- May 14, 2020
- 3 minutes read
90 Percent Of African SMEs Might Not Survive Covid-19
Almost 90 percent of African small businesses fear they may not survive the Covid-19 crisis, and need access to practical…
Almost 90 percent of African small businesses fear they may not survive the Covid-19 crisis, and need access to practical tools and support to prevent financial loss, according to a recent survey of entrepreneurs by the African Management Institute (AMI).
Of entrepreneurs participating in AMI’s free COVID-19 Business Survival Bootcamps, 87% are worried about surviving the current crisis, while 67% of those surveyed said business had been hit hard since the introduction of social distancing, lockdowns, and curfews on the continent.
“Practical and applicable tools are essential during a crisis like this,” said Rebecca Harrison, CEO, and co-founder of AMI, which has shifted all programs online and is providing a range of practical tools online for entrepreneurs in addition to the Bootcamp.
“Our two-week virtual Survival Bootcamp provides free online access to downloadable tools to help business owners immediately navigate the crisis. These tools help businesses plan for different scenarios, assess risk in their businesses, and manage their cash-flow and costs.”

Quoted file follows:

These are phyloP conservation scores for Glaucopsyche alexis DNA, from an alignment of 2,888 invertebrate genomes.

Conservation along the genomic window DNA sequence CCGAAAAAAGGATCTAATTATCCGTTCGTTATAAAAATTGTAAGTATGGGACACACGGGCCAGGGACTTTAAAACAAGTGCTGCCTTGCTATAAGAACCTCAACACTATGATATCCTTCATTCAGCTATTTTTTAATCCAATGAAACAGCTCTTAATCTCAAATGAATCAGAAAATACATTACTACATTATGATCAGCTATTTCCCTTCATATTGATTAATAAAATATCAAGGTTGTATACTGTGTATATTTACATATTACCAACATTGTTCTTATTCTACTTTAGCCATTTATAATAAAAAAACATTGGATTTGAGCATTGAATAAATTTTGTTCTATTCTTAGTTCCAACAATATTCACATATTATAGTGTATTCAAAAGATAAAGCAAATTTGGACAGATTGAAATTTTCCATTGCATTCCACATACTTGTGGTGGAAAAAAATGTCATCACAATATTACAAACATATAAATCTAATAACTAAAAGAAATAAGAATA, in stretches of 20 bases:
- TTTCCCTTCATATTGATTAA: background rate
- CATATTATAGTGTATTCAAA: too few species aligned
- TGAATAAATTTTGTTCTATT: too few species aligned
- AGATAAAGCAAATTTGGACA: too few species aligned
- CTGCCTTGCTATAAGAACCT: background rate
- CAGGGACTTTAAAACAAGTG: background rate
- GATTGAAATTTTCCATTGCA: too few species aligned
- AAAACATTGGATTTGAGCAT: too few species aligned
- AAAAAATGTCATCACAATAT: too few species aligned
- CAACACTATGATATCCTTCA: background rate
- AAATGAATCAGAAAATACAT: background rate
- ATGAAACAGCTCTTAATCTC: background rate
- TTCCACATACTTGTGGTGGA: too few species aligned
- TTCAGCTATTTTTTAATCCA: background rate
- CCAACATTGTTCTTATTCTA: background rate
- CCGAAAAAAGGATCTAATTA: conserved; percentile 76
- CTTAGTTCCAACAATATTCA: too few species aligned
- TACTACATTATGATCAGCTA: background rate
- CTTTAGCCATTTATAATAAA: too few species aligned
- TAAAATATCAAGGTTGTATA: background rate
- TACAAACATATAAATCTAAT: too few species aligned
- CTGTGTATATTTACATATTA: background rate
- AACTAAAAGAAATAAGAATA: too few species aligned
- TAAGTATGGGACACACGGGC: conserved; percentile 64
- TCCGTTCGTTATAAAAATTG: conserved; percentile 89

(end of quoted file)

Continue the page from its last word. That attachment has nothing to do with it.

Almost 2,500 businesses from over 40 countries across Africa have registered for AMI’s Bootcamps, which introduce entrepreneurs to simple but critical tools to help them survive the crisis and rebound when it eases. Participants of the Bootcamp come from 44 countries but are concentrated in Kenya and Nigeria, followed by South Africa, Rwanda, Tanzania, Uganda, and Ghana.
“At the moment managing cash is very important because I don’t know how long this pandemic will last,” said Kenyan entrepreneur Mary Onyango of Afro Accessories and a Bootcamp participant. “This Bootcamp has helped me understand where to focus and how to set my business up to survive the crisis.”
In response to the survey, 62% of SME owners also said that COVID-19 had had a high-impact on customer demand, and 49% said their product supply had been highly impacted. In qualitative focus groups, businesses have indicated that they need help to forecast cash flow, plan for different scenarios, understand how to keep connected to and continue to support their customers, manage costs and determine how to support their team at this time.
It is also clear that Africa’s small businesses urgently need liquidity. More than 75% of entrepreneurs surveyed believe a loan would help their chances of survival, and just over 50% indicated that small loans of less than $50,000 could be the difference between survival and closing down.